Some of the Best Yiddish Poetry for Children Comes to English

A collection of children’s verse by the renowned Yiddish poet Kadya Molodowsky, translated into English by Yaira Singer, was recently published in Sweden. Jordan Kutzik writes in his review:

Molodowsky (1894-1975) . . . is best known in English for her poetry for adults, in particular her devastating poem “God of Mercy,” written in the aftermath of the Holocaust. Although she wrote acclaimed novels, short stories, and journalism, before World War II she was perhaps best known in Yiddish for her children’s poetry. A longtime Yiddish and Hebrew teacher in Poland’s secular Yiddish school system, her moving “stories in verse,” as she called them, were inspired by her pupils.

While reading Molodowsky’s Yiddish poems to her three children in Yiddish, Singer felt “discontent” knowing that most Jewish families couldn’t read them. These poems, she writes in her introduction, bring to life the world of East European Jewry with its humor, irony, and a deeply rooted Yidishkayt [sense of Jewishness].

Molodowsky’s children’s poems enjoyed an afterlife of sorts in Israel, where they became popular in Hebrew translation, but until now they have remained largely unknown in English. This is no surprise. Children’s poetry, with the notable exception of Dr. Seuss and a few other masters, does not have as prominent a place in English or American literature as it does in other literatures. It is also one of the hardest genres to translate.

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Read more at Forward

More about: Children's books, Jewish literature, Poetry, Sweden, Yiddish

Iran, America, and the Future of Democracy in the Middle East

Nov. 23 2022

Sixty-two days after the death of Mahsa Amini at the hands of the Islamic Republic’s police, the regime has failed to quash the protest movement. But it is impossible to know if the tide will turn, and what the outcome of the government’s collapse might be. Reuel Marc Gerecht considers the very real possibility that a democratic Iran will emerge, and considers the aftershocks that might follow. (Free registration required.)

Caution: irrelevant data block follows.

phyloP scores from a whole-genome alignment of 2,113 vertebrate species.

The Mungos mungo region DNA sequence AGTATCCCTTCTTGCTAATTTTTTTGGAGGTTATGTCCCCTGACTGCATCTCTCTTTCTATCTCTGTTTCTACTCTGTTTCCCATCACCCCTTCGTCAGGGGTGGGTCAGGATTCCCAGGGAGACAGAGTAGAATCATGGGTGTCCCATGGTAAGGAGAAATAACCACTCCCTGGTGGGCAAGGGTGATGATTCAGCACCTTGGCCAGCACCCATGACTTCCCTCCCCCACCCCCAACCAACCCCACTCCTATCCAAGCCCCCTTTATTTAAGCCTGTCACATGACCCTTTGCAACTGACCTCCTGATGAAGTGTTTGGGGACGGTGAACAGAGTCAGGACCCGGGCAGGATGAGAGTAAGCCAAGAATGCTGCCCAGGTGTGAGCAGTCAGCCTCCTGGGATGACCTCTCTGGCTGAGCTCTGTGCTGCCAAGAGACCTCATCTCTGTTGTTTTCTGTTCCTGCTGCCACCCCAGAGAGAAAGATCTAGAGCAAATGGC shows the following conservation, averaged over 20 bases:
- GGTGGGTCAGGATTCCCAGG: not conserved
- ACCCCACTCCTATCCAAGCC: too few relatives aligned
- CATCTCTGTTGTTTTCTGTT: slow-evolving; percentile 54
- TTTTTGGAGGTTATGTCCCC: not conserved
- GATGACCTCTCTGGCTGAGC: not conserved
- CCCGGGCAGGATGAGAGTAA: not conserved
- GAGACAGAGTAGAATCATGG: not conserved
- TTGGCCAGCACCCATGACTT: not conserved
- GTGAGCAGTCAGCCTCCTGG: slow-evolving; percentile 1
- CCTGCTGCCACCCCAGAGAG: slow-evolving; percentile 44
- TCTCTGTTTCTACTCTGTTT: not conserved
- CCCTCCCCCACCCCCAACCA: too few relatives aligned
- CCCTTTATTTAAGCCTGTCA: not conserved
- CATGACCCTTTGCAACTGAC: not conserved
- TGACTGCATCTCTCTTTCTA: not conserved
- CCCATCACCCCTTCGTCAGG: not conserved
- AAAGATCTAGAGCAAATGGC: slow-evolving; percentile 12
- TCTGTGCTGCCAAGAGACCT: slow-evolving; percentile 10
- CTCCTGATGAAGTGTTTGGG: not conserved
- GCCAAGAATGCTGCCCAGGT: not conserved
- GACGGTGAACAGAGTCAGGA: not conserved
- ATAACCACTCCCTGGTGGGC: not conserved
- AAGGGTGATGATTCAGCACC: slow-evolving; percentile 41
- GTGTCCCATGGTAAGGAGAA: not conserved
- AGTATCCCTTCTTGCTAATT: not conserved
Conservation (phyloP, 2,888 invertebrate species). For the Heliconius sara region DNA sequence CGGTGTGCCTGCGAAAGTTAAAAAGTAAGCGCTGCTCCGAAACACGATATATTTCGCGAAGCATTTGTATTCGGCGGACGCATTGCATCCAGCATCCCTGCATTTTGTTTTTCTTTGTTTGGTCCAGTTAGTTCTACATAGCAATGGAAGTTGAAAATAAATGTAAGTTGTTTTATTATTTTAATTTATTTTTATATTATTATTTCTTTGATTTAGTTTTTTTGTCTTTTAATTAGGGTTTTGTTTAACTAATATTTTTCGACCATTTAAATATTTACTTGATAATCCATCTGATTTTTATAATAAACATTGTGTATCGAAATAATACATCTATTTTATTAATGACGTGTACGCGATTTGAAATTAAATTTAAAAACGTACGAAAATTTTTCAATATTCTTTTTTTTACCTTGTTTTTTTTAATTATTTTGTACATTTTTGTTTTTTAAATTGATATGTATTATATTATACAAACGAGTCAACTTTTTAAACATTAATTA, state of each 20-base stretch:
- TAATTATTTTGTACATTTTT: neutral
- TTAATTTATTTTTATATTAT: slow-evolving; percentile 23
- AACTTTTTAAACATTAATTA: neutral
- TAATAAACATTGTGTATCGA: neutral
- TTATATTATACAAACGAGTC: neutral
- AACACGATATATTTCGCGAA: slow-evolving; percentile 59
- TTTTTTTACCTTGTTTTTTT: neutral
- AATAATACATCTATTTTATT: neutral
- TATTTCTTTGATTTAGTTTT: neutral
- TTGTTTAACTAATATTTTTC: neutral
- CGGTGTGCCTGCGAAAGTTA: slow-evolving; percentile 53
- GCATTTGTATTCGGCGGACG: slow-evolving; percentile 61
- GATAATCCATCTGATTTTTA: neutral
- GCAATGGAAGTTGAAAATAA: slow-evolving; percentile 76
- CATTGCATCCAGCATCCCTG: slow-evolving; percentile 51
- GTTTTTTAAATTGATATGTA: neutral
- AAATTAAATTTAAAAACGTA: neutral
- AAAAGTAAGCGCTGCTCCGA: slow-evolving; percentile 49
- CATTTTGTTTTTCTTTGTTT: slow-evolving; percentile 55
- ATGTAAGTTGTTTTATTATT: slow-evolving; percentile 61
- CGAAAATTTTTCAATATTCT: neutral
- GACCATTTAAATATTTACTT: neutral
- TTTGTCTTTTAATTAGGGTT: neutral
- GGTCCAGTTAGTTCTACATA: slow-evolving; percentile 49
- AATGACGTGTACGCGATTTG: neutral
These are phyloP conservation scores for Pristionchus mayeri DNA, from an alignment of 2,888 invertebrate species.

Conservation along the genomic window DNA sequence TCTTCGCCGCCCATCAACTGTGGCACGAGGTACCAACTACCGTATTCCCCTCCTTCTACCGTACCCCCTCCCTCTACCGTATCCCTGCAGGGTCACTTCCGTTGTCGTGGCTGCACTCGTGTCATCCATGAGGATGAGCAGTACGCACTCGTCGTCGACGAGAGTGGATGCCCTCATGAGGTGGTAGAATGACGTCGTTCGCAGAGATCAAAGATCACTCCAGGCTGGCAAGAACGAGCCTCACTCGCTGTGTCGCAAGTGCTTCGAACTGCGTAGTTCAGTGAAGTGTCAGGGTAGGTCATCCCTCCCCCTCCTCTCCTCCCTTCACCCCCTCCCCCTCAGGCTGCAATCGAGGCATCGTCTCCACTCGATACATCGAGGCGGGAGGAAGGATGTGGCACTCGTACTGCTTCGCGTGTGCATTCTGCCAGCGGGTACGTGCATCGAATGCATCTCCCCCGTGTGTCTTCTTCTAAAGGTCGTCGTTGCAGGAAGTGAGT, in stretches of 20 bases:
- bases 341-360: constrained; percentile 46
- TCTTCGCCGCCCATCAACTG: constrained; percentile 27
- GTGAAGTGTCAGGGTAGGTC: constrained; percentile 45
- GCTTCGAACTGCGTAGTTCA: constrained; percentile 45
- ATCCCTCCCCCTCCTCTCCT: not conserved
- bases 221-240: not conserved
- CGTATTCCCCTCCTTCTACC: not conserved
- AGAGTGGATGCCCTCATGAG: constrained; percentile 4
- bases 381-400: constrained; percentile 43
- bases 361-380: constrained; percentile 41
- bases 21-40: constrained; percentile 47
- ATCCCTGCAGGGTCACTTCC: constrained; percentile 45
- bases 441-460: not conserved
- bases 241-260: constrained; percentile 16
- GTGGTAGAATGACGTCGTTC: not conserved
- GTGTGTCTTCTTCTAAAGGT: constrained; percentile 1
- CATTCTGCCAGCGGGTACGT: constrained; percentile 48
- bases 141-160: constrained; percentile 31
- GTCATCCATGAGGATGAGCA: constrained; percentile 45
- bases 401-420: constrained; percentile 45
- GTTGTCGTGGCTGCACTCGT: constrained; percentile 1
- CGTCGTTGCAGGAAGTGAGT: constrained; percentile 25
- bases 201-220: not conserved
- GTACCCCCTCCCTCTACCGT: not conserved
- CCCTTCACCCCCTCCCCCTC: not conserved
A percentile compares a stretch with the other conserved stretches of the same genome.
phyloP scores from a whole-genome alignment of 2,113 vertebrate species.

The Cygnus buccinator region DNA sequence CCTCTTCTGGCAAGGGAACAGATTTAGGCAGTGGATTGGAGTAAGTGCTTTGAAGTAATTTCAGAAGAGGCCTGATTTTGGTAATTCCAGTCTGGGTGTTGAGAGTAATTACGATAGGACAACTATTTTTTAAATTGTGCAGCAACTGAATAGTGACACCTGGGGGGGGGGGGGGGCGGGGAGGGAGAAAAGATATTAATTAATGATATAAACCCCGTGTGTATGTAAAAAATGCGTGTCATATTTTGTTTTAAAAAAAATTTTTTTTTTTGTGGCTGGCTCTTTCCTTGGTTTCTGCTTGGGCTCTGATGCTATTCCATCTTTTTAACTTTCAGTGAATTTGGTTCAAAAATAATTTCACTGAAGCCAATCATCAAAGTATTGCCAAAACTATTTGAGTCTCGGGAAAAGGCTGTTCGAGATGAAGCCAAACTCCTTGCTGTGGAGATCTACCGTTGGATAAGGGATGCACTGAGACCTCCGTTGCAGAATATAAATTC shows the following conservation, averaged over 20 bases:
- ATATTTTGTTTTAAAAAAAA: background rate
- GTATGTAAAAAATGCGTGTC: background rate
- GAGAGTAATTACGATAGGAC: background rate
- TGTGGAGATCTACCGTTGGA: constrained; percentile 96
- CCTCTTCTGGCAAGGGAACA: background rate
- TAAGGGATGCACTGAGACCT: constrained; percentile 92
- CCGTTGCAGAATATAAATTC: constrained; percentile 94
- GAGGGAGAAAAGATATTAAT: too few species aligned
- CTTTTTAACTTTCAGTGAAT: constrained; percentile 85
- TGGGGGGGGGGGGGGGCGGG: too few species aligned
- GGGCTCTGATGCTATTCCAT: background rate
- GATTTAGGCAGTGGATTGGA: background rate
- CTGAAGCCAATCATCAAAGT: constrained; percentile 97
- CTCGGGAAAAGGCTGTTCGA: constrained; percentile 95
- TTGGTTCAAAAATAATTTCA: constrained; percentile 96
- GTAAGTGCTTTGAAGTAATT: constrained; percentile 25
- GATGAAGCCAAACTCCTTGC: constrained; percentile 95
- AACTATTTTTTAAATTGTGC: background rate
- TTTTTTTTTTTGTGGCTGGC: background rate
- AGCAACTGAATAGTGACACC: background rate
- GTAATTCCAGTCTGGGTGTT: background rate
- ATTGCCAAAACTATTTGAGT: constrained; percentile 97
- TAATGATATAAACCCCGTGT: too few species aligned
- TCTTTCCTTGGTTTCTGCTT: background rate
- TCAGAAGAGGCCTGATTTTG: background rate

American political and intellectual elites remain uneasy with democracy promotion everywhere primarily because it has failed so far in the Middle East, the epicenter of our attention the last twenty years. (Iraq’s democracy isn’t dead, but it didn’t meet American expectations.) Might our dictatorial exception for Middle Eastern Muslims change if Iran were to set in motion insurrections elsewhere in the Islamic world, in much the same way that America’s response to 9/11 probably helped to produce the rebellions against dictatorship that started in Tunisia in 2010? The failure of the so-called Arab Spring to establish one functioning democracy, the retreat of secular democracy in Turkey, and the implosion of large parts of the Arab world have left many wondering whether Middle Eastern Muslims can sustain representative government.

In 1979 the Islamic revolution shook the Middle East, putting religious militancy into overdrive and tempting Saddam Hussein to unleash his bloodiest war. The collapse of Iran’s theocracy might be similarly seismic. Washington’s dictatorial preference could fade as the contradictions between Arab tyranny and Persian democracy grow.

Washington isn’t yet invested in democracy in Iran. Yet, as Supreme Leader Ali Khamenei has often noted, American hostility toward the Islamic Republic has been damaging. If the theocracy falls, Iranians will surely give America credit—vastly more credit that they will give to the European political class, who have been trying to make nice, and make money, with the clerical regime since the early 1990s—for this lasting enmity. We may well get more credit than we deserve. Both Democrats and Republicans who have dismissed the possibilities of democratic revolutions among the Muslim peoples of the Middle East will still, surely, claim it eagerly.

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Read more at Dispatch

More about: Arab democracy, Democracy, Iran, Middle East, U.S. Foreign policy